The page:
From left, Sikiu Perez Aular, Glenda Serfaty, and Jane Weiner.
Two Venezuelan dentists who left the chaos of their own country in 2014 and 2015 have developed new careers as dental hygienists, and they are also helping other Hispanics who have entered the U.S. workforce by translating board review materials into Spanish.
Sikiu Perez Aular and Glenda Serfaty came to the United States to flee from the economic collapse in Venezuela. The South American country has also struggled with political unrest opposing its president, Nicolas Maduro.
Serfaty arrived in the United States first on October 14, 2014. Perez Aular arrived on Feb. 22, 2015. They settled in Broward County north of Miami in Florida.
“I brought two suitcases, some pictures, and my degree certificate,” said Serfaty.
As many international dentists do in Florida and other states, they examined the career options open to them in Florida.
Perez Aular said, “Before I arrived, I had a business plan with my husband and didn’t think about undergoing the process to become a dentist here in the United States. But because I missed my work, I started to research it and found dental hygiene as my new project.”
Serfaty added, “I had in my mind to become a dentist. But I didn’t know dental hygiene careers existed here in the U.S. In my country we don’t have such careers.”
Both became practicing dental hygienists in 2017. But the career change required the legal transition to switching careers, as well as the personal change of becoming U.S. residents. Both said they spent a year to “settle down” and “adapt.” Serfaty’s first residence was in Tampa before her family relocated to a Fort Lauderdale suburb. Perez Aular said her American experience began in a south Miami suburb before moving to the same neighborhood where Serfaty resides.
The two former dentists have known each other since their days as dental students in Venezuela.
“We have known each other for 15 years because of friendships in common and from university studies,” said Perez Aular. “We lost contact for a while and then, by surprise, we found ourselves on the same path. We met again when we took Jane’s English course as students.”
“Jane” is Jane Weiner, RDH, who among other notable accomplishments during her career, developed a board review program for dental hygiene students across the United States. Weiner, of course, does not teach “English” in addition to the typical questions found on a dental hygiene board exam. Her courses are presented in English. The courses, which also included the Florida law review, that the two former dentists participated in were instrumental in helping them obtain their dental hygiene licenses.
Serfaty said, “We help inform other colleagues about the dental revalidation processes on a voluntary basis, but we receive income from the courses we do with Jane. Currently we have projects together for the future in the field of education.”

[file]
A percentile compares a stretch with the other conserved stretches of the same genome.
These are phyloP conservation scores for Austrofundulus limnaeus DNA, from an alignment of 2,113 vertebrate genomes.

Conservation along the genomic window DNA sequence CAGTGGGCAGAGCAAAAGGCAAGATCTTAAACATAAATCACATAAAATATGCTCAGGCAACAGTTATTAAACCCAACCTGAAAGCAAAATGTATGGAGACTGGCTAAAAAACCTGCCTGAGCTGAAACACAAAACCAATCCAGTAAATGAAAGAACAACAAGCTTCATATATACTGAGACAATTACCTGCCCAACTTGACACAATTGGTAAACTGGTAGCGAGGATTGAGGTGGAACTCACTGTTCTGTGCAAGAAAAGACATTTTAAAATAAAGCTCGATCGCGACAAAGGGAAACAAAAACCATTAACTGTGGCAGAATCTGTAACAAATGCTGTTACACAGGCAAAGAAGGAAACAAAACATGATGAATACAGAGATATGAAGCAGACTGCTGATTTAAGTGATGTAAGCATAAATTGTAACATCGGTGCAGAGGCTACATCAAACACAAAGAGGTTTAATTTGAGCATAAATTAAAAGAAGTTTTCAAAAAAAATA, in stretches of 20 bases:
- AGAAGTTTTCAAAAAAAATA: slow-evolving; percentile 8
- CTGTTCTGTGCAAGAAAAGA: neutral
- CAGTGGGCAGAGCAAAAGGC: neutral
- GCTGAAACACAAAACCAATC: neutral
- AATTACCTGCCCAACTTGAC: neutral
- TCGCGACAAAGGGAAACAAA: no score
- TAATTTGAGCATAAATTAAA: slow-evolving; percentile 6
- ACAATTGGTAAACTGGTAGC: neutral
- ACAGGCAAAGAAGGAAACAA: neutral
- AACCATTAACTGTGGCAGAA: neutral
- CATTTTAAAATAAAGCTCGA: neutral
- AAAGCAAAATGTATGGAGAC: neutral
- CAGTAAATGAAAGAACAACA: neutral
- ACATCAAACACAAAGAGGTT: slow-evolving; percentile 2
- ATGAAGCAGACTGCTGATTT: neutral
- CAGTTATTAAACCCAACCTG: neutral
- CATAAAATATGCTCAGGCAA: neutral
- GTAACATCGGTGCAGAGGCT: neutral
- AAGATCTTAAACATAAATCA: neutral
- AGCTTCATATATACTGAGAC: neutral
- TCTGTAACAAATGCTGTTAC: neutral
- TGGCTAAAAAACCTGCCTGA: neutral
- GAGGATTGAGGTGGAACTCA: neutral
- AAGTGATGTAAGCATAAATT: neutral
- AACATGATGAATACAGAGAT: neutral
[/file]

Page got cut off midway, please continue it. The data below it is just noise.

Perez Aluar added, “We dedicate most of our working time to Jane’s courses. We also created chat rooms where we help colleagues start their process as an international dentist here in the USA. We manage a Facebook page, Instagram, Twitter, and WhatsApp groups. We are in touch with dentists from different Hispanic countries such as Venezuela, Colombia, Brazil, Cuba, Peru, Ecuador, Costa Rica, Dominican Republic, Mexico, Spain, and Argentina.”
Weiner admires the assistance that the two hygienists provides. Her board reviews consist of 14 lectures. While three lectures are still presented in English, Perez Aular and Serfaty conduct the remainder of the lectures in Spanish.
“Sikiu and Glenda know just how to teach well,” Weiner said. “They manage to have the attendees understand exactly what I have tried to impress as important in the courses. I am fortunate to have these two beautiful ladies on my team. I present three subjects in English and if they need translation for any of the attendees, Sikiu and Glenda translate at that time. We have a fee schedule so that the two girls can make an income that weekend.”
Both hygienists are married. Perez Aular has three daughters, ranging in age from two to 14 years old. Serfaty has a nine-year-old daughter. Both are glad that their families are far removed from the turmoil in Venezuela.
Serfaty said, “We left our country for not being in agreement with the politics of our president—for the high index of inflation, daily insecurity and lack of human rights, lack of food and medicines, and the decrease in the quality of education for our children.”
“We cannot live in peace having situations of imbalance around us,” Perez Aular said. “As a dentist, we could generate high income. But the problem was getting food, medicines, and basic necessities. Of course, I always felt fear for myself and my family, and I still feel it every time I see the news and remember my loved ones.”